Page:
By Ann Hornaday
What will Johnny do?
That has been the question on filmgoers' minds since it was announced, just
after Johnny Depp's triumphant channeling of Keith Richards in "Pirates of
the Caribbean," that he would next play Willy Wonka in Tim Burton's "Charlie
and the Chocolate Factory." Would Depp channel Michael Jackson this time? Or
the role's 1971 originator, Gene Wilder? Or would he surprise the oddsmakers
with something completely, characteristically out there?
Johnny Depp has chosen some odd spirits to aid him in his journey to find
his inner Willy Wonka. (By Peter Mountain -- Warner Bros.)
Depp's Wonka is certainly out there but -- perhaps because of all the
speculative hype, perhaps because remake fatigue is setting in -- it's a
major comedown. Sashaying through a performance that seems to be more about
his teeth than anything else, Depp has chosen some odd spirits to aid him in
his journey to find his inner Willy. There's a smidgen of Mr. Rogers here, a
bit of Dana Carvey's Church Lady there; the exaggerated top hat, foppish
coat and waxy green pallor suggest a creature worthy of Dr. Seuss, and those
prosthetic choppers can't help but recall Depp's own performance as the
title character in Burton's 1994 movie "Ed Wood." And that hair--a lacquered
pageboy with wisps of Mamie Eisenhower bangs -- that hair can bring to mind
only one person these days, and that's the currently incarcerated New York
Times reporter Judith Miller.
The cumulative effect isn't pretty. Nor is it kooky, funny, eccentric or
even mildly interesting. Indeed, throughout his fey, simpering performance,
Depp seems to be straining so hard for weirdness that the entire enterprise
begins to feel like those excruciating occasions when your parents tried to
be hip. If you have to try that hard, you just aren't. Similarly, Burton,
whose keen imagination has come up with an eye-popping palette and
occasionally brilliant production design, has labored so hard to make Wonka
his own -- giving him a tedious back story, replete with daddy issues --
that he's lost all the subtle humor and understatement that made Roald
Dahl's original story, and Mel Stuart's 1971 adaptation, "Willy Wonka & the
Chocolate Factory," so charming in the first place.
You know you're in Burton's world from the movie's lovely opening sequences,
which unfold in a snowy modern-day city that could pass for Victorian
London. The place is dominated by a chocolate factory that seems plucked
fresh from a Pink Floyd album cover. The look is vintage Burton, from its
bold, austere aesthetic to its pristine attention to detail; whether it's
the retro-looking Wonka delivery bikes or the catawampus shack where Charlie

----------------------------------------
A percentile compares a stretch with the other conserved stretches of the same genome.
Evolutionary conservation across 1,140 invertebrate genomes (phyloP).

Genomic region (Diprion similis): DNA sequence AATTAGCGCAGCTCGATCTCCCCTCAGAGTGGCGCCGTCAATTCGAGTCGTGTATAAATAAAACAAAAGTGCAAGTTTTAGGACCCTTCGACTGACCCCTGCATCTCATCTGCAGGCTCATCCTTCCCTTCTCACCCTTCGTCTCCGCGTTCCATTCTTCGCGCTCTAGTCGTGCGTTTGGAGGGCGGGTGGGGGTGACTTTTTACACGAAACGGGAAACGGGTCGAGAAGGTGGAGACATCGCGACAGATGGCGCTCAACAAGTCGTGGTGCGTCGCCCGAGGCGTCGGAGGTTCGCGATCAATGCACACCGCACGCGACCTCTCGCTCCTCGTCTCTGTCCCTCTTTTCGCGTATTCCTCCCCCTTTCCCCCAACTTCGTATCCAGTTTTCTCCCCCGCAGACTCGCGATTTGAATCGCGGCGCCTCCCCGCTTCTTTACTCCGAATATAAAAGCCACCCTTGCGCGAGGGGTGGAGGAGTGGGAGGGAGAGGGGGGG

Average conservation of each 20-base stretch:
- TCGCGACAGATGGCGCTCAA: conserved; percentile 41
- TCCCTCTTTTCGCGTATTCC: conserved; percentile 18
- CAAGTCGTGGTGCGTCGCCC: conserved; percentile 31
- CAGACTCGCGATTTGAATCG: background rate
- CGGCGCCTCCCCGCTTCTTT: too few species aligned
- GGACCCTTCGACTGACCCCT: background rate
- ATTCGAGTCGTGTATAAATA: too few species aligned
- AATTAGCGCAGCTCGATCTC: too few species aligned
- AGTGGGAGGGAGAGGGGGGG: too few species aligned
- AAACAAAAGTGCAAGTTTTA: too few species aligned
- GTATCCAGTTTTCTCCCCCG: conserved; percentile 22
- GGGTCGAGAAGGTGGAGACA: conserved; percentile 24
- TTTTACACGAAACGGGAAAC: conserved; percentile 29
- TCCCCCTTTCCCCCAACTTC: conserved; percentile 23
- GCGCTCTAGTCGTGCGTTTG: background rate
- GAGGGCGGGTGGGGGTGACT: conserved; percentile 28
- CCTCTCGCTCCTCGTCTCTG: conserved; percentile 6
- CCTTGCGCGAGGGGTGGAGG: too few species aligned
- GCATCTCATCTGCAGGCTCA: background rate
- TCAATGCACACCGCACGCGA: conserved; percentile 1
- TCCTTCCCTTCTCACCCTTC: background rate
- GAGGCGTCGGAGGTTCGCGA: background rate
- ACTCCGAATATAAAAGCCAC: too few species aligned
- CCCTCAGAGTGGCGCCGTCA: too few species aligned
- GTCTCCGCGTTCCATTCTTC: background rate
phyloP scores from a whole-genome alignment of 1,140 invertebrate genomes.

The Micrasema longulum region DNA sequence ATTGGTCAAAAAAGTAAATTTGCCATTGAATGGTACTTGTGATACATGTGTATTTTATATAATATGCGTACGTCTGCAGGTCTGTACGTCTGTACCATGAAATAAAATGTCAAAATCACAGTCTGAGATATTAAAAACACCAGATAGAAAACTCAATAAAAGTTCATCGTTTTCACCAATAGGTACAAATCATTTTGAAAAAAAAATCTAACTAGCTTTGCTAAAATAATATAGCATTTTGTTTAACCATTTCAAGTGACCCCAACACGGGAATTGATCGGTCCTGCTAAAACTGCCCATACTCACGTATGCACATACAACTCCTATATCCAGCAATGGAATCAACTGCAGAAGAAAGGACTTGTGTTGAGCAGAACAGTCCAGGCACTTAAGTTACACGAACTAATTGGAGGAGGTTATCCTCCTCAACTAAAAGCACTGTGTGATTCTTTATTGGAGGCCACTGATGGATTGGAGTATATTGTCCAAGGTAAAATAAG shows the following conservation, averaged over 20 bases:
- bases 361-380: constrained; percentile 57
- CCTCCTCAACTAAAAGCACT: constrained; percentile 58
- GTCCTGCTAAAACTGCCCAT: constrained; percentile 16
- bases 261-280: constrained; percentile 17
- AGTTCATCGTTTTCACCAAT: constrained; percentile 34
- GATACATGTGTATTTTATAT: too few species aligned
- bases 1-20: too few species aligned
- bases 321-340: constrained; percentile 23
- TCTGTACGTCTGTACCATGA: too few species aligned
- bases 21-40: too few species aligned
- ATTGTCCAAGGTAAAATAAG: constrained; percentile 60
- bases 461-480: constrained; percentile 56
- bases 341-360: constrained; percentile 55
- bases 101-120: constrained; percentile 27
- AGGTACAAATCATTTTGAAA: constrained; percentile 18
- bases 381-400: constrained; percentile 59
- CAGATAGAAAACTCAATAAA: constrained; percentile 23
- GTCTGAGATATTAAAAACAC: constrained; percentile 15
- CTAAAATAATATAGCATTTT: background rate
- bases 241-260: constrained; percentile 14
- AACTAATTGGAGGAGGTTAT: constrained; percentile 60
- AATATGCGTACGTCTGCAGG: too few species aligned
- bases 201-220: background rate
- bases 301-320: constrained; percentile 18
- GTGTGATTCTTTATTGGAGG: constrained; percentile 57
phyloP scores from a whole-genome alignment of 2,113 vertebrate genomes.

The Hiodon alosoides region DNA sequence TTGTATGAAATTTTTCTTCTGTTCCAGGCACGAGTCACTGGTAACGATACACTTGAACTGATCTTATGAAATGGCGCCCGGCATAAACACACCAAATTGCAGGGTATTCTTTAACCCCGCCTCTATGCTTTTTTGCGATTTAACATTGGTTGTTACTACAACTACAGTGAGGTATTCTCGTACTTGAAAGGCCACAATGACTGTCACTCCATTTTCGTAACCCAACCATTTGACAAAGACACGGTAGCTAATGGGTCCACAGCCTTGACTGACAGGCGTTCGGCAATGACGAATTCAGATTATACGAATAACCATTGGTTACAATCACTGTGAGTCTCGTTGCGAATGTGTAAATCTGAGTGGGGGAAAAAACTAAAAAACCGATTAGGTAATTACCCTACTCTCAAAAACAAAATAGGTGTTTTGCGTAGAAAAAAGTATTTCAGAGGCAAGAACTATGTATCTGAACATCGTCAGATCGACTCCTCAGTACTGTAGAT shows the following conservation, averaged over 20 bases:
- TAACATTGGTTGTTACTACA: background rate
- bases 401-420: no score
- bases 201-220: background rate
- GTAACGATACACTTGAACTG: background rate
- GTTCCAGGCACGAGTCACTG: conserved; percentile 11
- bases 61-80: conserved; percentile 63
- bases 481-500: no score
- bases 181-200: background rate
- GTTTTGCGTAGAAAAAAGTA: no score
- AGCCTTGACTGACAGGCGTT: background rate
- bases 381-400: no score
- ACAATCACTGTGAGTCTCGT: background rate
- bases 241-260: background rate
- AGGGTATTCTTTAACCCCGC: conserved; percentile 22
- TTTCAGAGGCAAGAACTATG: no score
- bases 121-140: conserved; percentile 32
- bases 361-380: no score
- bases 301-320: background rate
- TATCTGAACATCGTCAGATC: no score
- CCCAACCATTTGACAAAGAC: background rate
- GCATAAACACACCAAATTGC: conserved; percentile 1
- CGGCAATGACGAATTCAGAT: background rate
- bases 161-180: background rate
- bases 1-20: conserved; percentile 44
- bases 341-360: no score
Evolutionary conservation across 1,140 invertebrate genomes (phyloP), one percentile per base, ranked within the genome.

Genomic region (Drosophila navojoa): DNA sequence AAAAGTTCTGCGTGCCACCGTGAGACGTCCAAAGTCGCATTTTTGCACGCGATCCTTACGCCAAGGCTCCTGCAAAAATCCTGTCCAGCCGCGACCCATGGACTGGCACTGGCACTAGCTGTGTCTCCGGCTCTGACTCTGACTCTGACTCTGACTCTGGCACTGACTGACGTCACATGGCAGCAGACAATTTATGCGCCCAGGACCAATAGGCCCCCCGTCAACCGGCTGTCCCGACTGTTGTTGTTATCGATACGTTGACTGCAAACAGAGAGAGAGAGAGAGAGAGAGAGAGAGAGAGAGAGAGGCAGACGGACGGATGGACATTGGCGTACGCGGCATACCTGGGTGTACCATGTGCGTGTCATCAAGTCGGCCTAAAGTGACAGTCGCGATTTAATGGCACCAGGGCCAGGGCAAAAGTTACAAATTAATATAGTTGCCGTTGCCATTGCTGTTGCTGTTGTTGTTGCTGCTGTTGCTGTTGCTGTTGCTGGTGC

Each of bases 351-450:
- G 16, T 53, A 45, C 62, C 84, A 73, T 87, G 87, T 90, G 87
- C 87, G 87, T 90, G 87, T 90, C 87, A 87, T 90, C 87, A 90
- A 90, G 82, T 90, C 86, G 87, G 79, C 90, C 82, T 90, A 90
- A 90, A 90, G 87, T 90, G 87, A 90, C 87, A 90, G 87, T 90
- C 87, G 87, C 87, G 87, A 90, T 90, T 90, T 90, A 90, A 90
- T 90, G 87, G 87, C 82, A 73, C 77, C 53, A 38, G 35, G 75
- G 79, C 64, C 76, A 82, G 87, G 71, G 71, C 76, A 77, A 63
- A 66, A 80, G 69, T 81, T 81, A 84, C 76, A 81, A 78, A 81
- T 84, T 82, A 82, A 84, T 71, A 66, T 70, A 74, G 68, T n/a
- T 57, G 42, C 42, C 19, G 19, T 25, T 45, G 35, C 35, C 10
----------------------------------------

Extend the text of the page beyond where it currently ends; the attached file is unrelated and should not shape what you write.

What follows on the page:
Bucket and his family live, Burton has created a universe full of vibrant
color, imagination and warmth.
Then the faces start to melt off the singing puppets, and you remember that
Burton's world can be a very dark place indeed. Those puppets appear half an
hour into "Charlie and the Chocolate Factory," serving as mechanized
greeters at Willy Wonka's mysterious candy business, which Charlie (Freddie
Highmore) and four other young winners of Golden Tickets are about to tour.
Fans of the original "Willy Wonka" are familiar with Charlie's cohorts:
there's the bratty Veruca Salt (Julia Winter), the competitive Violet
Beauregarde (Annasophia Robb), the candy-guzzling Augustus Gloop (Philip
Wiegratz) and the television-addicted Mike Teavee (Jordan Fry). Shortly
after the puppets short-circuit and are promptly engulfed in flames, Wonka
himself appears, whispering "Good morning, Starshine" in a creepy, breathy
The ensuing downward spiral serves only to remind audiences why the original
"Willy Wonka" has been an enduring family hit: It's because Stuart
understood that Dahl's story wasn't just a fanciful tour through kids'
imaginations but a devastating social satire. Most of the movie's action
centered on the media frenzy, bare-knuckled greed and warped ambition that
erupted over the Golden Tickets; Wonka's factory tour was a sly commentary
-- delivered by Wilder with characteristically mordant understatement -- not
just on the gluttony, selfishness, snootiness and laziness the characters
embodied but also on the odiousness of kids, and overweening parents, in
Despite its title, the kids in "Charlie and the Chocolate Factory" have been
all but lost. They still receive their individual comeuppances --
accompanied by MTV-era song-and-dance numbers by the Oompa Loompas -- but
the satirical edge has been dulled in a film that is dominated, and
ultimately swamped, by its star's mannered, pixilated performance.
And so many flashbacks there are, from old Dr. Wonka burning young Willy's
Halloween candy to Willy's later trip to Oompa Loompa Land, where he
discovered the tribe of tiny brown men he would bring back to enslave --
sorry, employ -- as laborers in his candy empire. Reportedly, political
activists plan to hand out information at theaters playing "Charlie and the
Chocolate Factory" informing viewers of the real-life chocolate industry's
exploitative labor practices. Considering Willy's paternalistic,
post-colonial relationship with his "beloved Oompa Loompas" -- here
portrayed as digitized copies of the Indian actor Deep Roy -- they seem
pretty ripe for organizing themselves.
But such subtext is much less important to Burton than style, which "Charlie
and the Chocolate Factory" admittedly has in abundance, from its gorgeous
set design (the factory's nut-cracking room is particularly groovy) to
Willy's ever-changing wardrobe of Jackie O. sunglasses. Still, the film's
strenuous efforts at becoming a camp classic eventually begin to wear thin.
"Why is everything here so utterly pointless?" a character wails at one
point. As Burton shoves "Charlie and the Chocolate Factory" down yet one
more digressive, if fantastic-looking, path, viewers may well find
themselves asking that very question.